House Dems Call for Info on Racially-Motivated Cyber Attacks

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Several House lawmakers tasked DHS and CISA with providing information on “racially- or ethnically- motivated” violent attacks on the U.S. electrical sector.

Democrat lawmakers are asking for an agency briefing to help gauge the level of domestic extremist threats to critical infrastructure on a physical and digital scale, particularly within the energy sector. 

Reps. Bennie Thompson, D-Miss., Eric Swalwell, D-Calif., and Seth Magaziner, D-R.I., sent a letter requesting that the Office of Intelligence and Analysis within the Department of Homeland Security work in tandem with the Cybersecurity and Infrastructure Security Agency to provide more information on domestic attacks on critical infrastructure linked to extremism activity and beliefs. 

Citing a recent attempt by two individuals to sabotage the electrical grids in Baltimore, Maryland that the Justice Department  deemed as racially motivated, the lawmakers want to learn more about the prominence of attempted disruptions linked to domestic extremists. 

“Together, I&A and CISA have the tools, resources, intelligence and expertise that can be brought to bear in protecting targeted energy infrastructure against domestic extremists,” the letter reads. “Given the alarming rise of domestic violent extremism and in attacks against critical infrastructure generally, and the energy sector in particular, I&A and CISA have essential roles in ensuring SLTTs are informed and prepared to prevent attacks against electrical facilities.”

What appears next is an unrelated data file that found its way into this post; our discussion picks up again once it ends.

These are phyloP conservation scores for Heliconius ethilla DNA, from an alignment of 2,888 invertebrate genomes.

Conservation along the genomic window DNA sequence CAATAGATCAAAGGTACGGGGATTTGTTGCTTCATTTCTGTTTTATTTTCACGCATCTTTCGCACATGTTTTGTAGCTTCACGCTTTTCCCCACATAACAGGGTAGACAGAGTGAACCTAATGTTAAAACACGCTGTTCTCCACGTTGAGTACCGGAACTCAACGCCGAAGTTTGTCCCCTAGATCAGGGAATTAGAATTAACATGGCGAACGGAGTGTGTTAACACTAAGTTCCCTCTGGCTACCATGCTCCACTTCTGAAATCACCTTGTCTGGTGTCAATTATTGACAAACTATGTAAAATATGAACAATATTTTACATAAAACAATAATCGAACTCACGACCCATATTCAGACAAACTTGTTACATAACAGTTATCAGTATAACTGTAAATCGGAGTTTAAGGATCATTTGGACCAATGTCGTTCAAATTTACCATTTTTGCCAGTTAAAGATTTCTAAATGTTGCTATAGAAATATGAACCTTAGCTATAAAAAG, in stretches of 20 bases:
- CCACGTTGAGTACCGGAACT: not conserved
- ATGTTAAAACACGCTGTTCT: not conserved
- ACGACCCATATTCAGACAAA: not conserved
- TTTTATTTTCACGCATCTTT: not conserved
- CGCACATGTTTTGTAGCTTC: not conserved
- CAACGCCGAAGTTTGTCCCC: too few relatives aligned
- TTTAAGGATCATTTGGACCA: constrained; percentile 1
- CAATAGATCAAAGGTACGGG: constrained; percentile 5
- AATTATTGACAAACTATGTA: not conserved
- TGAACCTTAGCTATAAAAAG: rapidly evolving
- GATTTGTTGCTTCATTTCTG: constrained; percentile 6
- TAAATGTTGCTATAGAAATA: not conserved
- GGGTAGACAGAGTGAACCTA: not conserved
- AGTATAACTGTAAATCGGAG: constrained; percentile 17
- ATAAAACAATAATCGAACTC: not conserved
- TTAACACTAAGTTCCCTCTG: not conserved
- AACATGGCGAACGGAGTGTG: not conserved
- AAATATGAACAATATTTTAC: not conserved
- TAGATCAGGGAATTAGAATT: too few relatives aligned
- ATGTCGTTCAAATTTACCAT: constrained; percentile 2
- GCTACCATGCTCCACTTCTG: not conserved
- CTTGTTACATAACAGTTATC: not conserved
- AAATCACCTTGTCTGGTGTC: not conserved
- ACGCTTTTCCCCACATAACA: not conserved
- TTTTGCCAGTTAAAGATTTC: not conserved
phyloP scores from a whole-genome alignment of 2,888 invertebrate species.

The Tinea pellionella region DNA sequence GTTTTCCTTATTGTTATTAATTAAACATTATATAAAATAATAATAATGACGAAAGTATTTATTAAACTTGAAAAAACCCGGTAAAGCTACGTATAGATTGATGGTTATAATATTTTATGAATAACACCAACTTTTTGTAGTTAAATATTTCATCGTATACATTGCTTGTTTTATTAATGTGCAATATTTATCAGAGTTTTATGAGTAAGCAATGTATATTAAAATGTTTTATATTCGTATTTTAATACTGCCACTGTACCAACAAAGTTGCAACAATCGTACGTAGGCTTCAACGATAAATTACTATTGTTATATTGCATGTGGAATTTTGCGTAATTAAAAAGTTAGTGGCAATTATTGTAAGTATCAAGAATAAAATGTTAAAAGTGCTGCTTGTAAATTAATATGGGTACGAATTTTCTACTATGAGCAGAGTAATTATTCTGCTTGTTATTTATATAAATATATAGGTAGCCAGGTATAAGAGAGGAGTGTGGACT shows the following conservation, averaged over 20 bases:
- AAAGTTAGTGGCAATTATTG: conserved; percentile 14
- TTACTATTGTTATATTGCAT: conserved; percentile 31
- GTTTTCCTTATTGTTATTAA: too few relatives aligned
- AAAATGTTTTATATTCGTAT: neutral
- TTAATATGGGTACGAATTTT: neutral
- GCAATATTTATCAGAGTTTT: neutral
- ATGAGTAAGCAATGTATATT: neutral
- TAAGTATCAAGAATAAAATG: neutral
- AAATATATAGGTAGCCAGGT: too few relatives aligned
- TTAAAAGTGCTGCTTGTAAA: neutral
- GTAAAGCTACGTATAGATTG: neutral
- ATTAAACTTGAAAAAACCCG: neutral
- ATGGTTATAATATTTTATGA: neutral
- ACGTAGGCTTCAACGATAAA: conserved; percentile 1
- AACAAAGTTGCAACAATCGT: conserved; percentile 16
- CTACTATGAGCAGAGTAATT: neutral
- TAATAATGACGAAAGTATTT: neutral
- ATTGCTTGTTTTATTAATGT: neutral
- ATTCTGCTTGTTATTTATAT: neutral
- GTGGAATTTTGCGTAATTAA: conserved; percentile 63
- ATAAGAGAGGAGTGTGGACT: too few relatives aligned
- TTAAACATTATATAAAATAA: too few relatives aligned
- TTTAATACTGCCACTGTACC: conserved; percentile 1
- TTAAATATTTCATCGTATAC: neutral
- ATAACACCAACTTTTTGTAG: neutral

Protecting critical infrastructure on a physical and cyber level has been a popular topic on Capitol Hill and in the federal government at large. Following the landmark 2020 Colonial Oil Pipeline cyberattacks, more malicious actors have hacked and disrupted the digital activity of industries from health care to transportation. The letter notes that the Department of Energy counted 163 direct physical attacks on electrical infrastructure in 2022 alone.

While many of these cyber incidents have been linked to foreign actors—namely from adversaries like Russia, Iran and North Korea—the lawmakers are looking for more intel on the domestic threat level. 

Despite the prevalence on foreign cyber interference and hacks, federal agencies have been cognizant of the threat of domestic cyberattacks on critical infrastructure systems as well. In September of 2022, CISA officials noted that threats to election security often come from malicious actors both at home and abroad. 

The lawmakers added that, in addition to a broad assessment of the threat landscape to the energy sector, they also request more information on how prevalent the racial, ethnic and other ideological motivations are to the ongoing cyber attacks.